‘Minimal’ risk in cutting Covid isolation to 5 days, study finds

·2-min read
 (PA)
(PA)

Cutting the Covid self-isolation period from seven to five days to help key workers return to the front line can be done with “minimal risk”, London researchers suggest.

The study came as NHS leaders called on the Government to consider adopting five-day isolation periods already in use in the US and France to cope with the staffing crisis caused by Omicron.

Modelling experts at the London School of Hygiene and Tropical Medicine, working with colleagues in South Africa, examined the feasibility of shorter isolation periods to avoid people being off work when they were no longer infectious.

They said the standard 10-day isolation period – which was cut to seven days in England last month under the “test to release” initiative – “may lead to excess work force absences or substantial under-compliance with testing to avoid absences”.

The research, which is awaiting peer review, indicated a “very low risk” associated with reducing the period to seven days, and said this could be further reduced to three or five days, followed by daily testing until receiving two consecutive days of negative results.

The paper said: “For professions facing critical staffing shortages, shorter isolations with fewer days of negative tests to release may be considered with a small increase in risk.

“Shortening the isolation period for [Covid] carries minimal risk which can be reduced further by requiring consecutive negative lateral flow tests to release.”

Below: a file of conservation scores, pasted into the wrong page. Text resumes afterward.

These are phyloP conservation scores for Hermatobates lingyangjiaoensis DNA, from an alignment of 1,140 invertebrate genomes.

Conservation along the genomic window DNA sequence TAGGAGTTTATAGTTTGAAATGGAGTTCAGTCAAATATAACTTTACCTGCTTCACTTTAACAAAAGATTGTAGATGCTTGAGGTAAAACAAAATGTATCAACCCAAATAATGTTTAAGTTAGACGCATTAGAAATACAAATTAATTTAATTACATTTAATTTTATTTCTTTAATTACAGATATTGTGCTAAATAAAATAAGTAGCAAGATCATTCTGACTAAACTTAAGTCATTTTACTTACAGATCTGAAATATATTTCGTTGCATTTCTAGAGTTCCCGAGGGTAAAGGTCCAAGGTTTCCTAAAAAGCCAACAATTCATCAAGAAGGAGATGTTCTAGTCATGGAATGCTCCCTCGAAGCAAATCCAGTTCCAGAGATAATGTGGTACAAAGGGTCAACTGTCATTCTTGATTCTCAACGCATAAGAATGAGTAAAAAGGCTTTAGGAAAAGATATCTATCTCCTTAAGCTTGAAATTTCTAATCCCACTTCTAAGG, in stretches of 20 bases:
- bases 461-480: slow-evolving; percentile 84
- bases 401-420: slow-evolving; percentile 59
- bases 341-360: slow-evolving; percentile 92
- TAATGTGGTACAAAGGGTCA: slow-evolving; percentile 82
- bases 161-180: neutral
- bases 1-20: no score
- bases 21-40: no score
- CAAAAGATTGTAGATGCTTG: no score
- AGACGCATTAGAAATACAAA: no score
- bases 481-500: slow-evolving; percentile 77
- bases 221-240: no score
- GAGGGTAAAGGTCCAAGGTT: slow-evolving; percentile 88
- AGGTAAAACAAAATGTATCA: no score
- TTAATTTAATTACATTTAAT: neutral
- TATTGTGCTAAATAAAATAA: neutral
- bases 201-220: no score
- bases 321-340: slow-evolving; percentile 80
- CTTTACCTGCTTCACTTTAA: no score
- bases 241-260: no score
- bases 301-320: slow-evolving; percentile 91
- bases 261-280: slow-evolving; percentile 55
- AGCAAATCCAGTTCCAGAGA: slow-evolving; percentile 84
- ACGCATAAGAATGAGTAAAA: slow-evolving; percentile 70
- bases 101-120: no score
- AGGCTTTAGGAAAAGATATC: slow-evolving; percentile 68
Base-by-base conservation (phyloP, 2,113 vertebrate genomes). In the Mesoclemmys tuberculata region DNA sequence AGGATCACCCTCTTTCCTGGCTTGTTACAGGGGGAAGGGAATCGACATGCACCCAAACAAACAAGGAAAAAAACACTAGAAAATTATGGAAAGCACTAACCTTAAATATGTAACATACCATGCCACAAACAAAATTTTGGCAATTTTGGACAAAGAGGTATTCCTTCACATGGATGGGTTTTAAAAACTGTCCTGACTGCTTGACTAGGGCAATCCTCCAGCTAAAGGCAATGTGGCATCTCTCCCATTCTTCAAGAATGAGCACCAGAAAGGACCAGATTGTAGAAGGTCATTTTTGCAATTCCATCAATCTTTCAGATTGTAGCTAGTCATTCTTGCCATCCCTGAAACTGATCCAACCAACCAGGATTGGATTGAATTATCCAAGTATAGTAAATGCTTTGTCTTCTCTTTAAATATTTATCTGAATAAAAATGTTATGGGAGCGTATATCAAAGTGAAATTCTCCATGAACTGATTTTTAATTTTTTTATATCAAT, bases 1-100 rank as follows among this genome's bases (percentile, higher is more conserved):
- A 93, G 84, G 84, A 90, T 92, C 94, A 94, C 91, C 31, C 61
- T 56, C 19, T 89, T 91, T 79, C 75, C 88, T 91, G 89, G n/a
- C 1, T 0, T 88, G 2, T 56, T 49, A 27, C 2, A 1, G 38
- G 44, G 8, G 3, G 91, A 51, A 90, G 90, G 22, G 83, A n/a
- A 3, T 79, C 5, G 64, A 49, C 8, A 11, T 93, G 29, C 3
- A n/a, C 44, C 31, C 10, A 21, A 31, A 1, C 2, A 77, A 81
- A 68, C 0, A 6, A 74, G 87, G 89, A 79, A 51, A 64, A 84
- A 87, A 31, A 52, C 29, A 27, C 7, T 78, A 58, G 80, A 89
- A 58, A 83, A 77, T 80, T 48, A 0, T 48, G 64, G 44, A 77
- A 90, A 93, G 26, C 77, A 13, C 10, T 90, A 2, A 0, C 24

With more than 4,000 Covid patients in London hospitals and more than 17,000 across the UK, the NHS Confederation said urgent measures should be considered to ease pressure.

However, it said the isolation period should only be cut if there was “clear evidence” of no increased risk to patients.

Matthew Taylor, chief executive of the NHS Confederation, said: “It’s clear that we are facing a staffing crisis in the NHS, with a number of hospitals telling us they have around 10 per cent of their staff in self-isolation or on sick leave for other reasons.

“The Government now needs to do all it can to mobilise more staff and other resources for the NHS to get through this extremely challenging period.

“We also think there is merit in continuing to review the self-isolation period to see if the evidence supports a halving of the period to five days. We also need other short-term measures, including deploying medical students on wards and taking other steps to cover rota gaps.”

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